There’s more than one pay schedule you can use to pay an employee? But which one is right for you?
In this article, we’ll talk about one of the most commonly used pay schedules, biweekly pay.
What Is Biweekly Pay?
Biweekly pay is when a business pays its employees every other week on specific days of the week. For example, paying your employees on the first and third Monday of every month is an incredibly common biweekly payment strategy. With 52 weeks in a year, that means your employees can expect to receive a total of 26 paychecks in a given calendar year.
Of course, there are different ways to pay your employees, but biweekly pay is by far the most popular payment method. In fact, 36.5% of businesses in the US pay their employees using the biweekly pay schedule.
Biweekly Pay Vs Bimonthly Pay
So what’s the difference between a biweekly paycheck and a bi-monthly paycheck?
They sound kind of like the same thing, don’t they? After all, most months have roughly four weeks in them? So what’s the real difference?
The difference is when people can expect their paychecks.
As we already explained, a biweekly paycheck could make it to your employees’ bank accounts on the first and third Mondays of the week. That biweekly paycheck is tied to a specific day of the week.
A bi-monthly paycheck is tied to an actual date instead of a day. For example, if you pay someone bi-monthly, you may pay someone on the 1st and 15th. It’s a slight nuance, but it makes a difference. For example, what happens if the 15th is a Sunday? You’ll need a specific policy that says your employees should expect to be paid either the day before or the day after.
Those pay policy nuances might make paying your employees a bit more complicated, but it’s also probably easier for your accountant to keep track of incoming and outgoing expenses as they don’t have to go back and forth figuring out what numerical date this month’s paydays fall on.
Which Industries Use Biweekly Pay?
A ton of different industries use the biweekly pay schedule.
Here are some of the major industries that use biweekly pay.
- Health services
- Leisure and hospitality
- Information services
This list looks short, but think of all the business this includes. Public schools, colleges, hospitals, doctor’s offices, physical rehabilitation facilities, restaurants, bars, hotels, daycare centers, call centers, digital marketing companies, tech companies and more, are all included in this list of industries.
What Are The Benefits Of Biweekly Pay?
There are many different benefits to using a biweekly pay schedule. And the benefits aren’t just one way.
Here are some of the benefits of biweekly pay for employees.
Easy to plan a budget
Most people don’t think in terms of every 10 days or the 3rd of every month. They think in terms of “I have to do this on Tuesday.” Creating a biweekly pay schedule helps your employees plan out their finances and needs in a way that makes more sense to them.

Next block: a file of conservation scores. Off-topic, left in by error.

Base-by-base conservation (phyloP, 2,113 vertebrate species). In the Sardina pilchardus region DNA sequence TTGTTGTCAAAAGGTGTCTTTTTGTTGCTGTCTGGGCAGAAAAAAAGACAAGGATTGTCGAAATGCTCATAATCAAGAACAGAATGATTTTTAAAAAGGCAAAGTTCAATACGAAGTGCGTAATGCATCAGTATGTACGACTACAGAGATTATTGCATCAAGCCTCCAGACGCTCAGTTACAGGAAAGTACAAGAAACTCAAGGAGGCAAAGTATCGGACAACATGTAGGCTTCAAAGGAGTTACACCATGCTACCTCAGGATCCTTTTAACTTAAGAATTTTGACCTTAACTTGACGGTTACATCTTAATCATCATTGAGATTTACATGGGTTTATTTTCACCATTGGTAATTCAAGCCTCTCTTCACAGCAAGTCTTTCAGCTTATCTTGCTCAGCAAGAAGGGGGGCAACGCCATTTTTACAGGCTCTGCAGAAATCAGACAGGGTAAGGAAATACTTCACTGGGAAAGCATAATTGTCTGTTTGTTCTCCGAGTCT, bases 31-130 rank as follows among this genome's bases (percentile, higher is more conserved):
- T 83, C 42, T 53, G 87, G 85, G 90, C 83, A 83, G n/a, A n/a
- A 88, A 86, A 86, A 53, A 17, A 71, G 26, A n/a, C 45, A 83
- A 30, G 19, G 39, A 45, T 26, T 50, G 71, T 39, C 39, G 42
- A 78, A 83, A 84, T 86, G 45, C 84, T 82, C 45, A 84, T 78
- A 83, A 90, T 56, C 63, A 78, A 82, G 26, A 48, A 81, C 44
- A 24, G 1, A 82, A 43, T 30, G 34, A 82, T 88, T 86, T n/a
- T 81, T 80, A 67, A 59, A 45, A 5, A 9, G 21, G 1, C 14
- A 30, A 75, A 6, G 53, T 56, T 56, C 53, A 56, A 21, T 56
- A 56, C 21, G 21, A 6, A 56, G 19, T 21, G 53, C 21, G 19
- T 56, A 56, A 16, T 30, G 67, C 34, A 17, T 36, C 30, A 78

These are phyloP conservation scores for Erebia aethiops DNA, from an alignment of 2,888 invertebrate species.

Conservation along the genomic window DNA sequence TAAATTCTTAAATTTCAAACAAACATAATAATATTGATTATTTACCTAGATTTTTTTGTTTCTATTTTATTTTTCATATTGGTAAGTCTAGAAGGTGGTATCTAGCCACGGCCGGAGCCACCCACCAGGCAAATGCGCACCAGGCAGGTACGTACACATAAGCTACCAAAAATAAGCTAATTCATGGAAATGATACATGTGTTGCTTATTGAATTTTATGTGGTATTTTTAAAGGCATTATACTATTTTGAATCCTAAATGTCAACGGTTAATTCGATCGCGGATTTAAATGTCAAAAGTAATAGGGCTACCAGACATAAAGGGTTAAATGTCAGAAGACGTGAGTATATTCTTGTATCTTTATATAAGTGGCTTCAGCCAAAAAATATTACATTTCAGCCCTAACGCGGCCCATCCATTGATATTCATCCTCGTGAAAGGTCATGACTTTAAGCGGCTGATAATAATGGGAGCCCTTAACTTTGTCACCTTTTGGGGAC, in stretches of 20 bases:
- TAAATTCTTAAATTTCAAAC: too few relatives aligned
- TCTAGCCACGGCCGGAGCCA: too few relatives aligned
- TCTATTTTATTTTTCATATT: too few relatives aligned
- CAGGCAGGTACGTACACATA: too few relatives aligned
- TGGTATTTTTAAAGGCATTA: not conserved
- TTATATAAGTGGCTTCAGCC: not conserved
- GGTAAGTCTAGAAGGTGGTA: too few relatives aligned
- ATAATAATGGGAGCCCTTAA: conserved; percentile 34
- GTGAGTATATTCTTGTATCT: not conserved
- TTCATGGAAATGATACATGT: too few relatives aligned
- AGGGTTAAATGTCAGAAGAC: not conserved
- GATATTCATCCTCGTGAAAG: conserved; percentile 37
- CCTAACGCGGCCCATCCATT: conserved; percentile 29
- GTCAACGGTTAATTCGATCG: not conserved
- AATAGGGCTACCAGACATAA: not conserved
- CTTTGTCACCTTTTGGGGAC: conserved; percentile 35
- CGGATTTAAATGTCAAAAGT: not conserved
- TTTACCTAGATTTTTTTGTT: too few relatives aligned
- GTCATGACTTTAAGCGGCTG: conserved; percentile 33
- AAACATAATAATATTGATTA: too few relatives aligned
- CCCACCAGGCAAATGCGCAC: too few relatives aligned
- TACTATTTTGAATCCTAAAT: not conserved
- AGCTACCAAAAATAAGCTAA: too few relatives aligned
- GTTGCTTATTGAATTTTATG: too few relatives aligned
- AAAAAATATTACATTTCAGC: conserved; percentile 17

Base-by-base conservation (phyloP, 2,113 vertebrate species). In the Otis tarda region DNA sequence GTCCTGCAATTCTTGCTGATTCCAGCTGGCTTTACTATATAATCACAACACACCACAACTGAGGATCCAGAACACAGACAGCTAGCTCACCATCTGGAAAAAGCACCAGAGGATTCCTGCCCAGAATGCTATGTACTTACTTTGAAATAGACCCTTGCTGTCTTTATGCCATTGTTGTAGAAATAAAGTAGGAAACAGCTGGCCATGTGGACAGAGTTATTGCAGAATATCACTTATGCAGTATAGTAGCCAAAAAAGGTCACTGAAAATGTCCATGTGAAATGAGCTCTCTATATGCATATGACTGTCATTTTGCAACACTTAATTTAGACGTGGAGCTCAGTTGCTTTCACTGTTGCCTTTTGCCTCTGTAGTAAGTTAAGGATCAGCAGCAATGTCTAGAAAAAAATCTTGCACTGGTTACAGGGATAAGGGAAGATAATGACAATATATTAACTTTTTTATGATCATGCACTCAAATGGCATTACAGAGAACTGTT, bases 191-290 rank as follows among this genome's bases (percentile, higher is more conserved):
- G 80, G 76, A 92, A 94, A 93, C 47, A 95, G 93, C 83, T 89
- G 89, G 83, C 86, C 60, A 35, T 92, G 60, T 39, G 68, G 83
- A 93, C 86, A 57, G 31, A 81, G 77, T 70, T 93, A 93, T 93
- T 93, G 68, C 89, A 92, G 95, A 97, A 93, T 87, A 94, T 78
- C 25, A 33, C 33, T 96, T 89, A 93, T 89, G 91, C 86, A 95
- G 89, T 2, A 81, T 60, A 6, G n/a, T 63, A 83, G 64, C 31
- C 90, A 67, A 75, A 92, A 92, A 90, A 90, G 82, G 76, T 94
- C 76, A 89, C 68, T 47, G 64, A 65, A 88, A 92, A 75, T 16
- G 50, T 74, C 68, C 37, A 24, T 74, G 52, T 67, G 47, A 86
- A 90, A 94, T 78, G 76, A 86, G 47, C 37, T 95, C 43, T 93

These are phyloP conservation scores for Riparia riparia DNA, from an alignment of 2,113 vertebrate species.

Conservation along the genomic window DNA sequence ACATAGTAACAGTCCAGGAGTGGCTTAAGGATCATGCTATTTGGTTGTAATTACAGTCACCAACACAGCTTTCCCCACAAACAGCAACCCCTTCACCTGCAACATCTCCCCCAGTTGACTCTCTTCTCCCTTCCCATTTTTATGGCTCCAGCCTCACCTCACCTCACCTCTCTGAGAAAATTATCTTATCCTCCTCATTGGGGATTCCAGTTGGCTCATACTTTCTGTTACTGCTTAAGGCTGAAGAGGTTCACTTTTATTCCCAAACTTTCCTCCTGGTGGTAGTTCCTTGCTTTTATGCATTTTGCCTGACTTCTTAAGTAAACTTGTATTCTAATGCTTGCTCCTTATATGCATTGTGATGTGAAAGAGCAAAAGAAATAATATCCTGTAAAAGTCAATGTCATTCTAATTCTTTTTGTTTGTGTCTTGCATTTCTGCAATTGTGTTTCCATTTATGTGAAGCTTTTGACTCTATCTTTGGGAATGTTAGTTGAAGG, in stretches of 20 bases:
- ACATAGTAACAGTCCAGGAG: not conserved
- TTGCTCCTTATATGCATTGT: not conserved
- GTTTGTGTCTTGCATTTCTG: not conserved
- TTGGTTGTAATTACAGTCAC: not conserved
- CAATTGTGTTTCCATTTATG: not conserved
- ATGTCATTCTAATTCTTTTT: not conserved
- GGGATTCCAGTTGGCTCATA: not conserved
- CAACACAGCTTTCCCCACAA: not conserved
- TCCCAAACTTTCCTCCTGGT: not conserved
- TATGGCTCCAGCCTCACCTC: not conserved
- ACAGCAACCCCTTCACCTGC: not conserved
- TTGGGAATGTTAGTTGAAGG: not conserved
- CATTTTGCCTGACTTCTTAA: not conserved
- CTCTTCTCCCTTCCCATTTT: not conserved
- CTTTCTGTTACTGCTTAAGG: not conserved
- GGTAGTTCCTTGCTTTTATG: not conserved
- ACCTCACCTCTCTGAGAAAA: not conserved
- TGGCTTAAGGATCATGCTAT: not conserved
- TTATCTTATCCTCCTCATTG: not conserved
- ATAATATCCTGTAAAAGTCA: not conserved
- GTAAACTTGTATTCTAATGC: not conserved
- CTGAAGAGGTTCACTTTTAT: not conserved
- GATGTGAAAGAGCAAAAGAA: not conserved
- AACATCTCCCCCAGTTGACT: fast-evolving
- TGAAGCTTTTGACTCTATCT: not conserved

Knowing when they’ll get paid, and being able to understand their financial timelines, creates an added sense of security in the lives of your employees. Employees value that kind of security. And while you could easily create a bi-monthly policy that “Every time a payday lands on a weekend, you’ll get your paycheck a day early,” the small difference to biweekly pay still feels like a big difference.
Here are some of the benefits of biweekly pay for your HR employees.
Reduces payroll errors
The fewer exceptions there are to pay dates, the fewer opportunities there are for HR or accounting to make a mistake when paying people. Automating incoming and outgoing sources of cash (in both a figurative sense like pay schedules and a literal sense like automation software) makes life so much easier for your employees charged with watching your money.
Overtime is easier to calculate
Biweekly pay schedules are great if you have employees who get paid overtime because biweekly pay overtime pay is so much easier to calculate when the pay dates are immovable.
Saves money if you switch payroll providers
Let’s say you’re working with a payroll provider, and they’re helping you pay your employees weekly. Did you know that it’s actually cheaper to pay biweekly? It actually costs less to switch to a biweekly pay schedule or a payment provider that offers biweekly pay instead.
What Are The Problems With Biweekly Pay?
There’s only one real problem with biweekly pay periods.
Evidence suggests that biweekly pay periods encourage more employee spending. Meaning that your employees will probably spend more of their money than if they go paid monthly. That’s because the more instant access to funds feels like they’re receiving more money than they really are.
Unfortunately, those paychecks are also smaller. So while they’re spending more, it’ll feel like they have less. And sometimes they’ll find themselves in a painful lull between paychecks where they may have a large bill, like daycare, that they’re waiting to pay, but don’t quite have all the money to pay it off until that second check is cleared.
This can be a point of stress for your employees and will encourage them to look for a new job faster.
Creating Biweekly Pay Stubs
Need help generating a paystub? Check Stub Maker can help you build out templates and issue pay stubs so you don’t have to worry about the logistics of employee pay again. Come check out Check Stub Maker today!